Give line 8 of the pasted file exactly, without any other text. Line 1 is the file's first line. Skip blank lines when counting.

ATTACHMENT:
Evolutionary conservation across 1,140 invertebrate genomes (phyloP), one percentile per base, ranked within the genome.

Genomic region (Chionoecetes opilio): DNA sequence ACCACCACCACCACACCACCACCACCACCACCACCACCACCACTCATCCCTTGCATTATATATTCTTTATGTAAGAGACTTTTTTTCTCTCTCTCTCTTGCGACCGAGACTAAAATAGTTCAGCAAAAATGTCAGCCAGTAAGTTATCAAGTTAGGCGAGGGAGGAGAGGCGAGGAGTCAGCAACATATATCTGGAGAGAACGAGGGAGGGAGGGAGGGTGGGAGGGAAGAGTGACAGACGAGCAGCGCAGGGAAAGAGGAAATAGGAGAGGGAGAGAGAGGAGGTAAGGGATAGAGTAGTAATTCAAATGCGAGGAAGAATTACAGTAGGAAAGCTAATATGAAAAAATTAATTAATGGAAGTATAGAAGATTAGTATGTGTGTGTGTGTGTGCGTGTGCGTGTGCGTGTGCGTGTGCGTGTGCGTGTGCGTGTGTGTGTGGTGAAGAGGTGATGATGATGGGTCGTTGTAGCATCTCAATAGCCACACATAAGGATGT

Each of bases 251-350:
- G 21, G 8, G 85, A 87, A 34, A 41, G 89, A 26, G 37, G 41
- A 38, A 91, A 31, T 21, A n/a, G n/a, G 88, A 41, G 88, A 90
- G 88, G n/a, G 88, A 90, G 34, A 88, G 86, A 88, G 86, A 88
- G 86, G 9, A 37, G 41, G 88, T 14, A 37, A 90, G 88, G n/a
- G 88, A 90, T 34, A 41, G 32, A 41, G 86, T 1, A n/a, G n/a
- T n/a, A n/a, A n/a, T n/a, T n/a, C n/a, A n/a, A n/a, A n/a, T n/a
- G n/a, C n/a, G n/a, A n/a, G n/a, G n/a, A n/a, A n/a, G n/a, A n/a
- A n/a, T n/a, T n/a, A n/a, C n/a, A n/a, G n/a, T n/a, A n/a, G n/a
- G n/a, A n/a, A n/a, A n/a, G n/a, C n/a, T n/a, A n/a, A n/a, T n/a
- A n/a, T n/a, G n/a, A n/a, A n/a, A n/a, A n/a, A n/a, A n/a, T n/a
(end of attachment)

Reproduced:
- G 88, A 90, T 34, A 41, G 32, A 41, G 86, T 1, A n/a, G n/a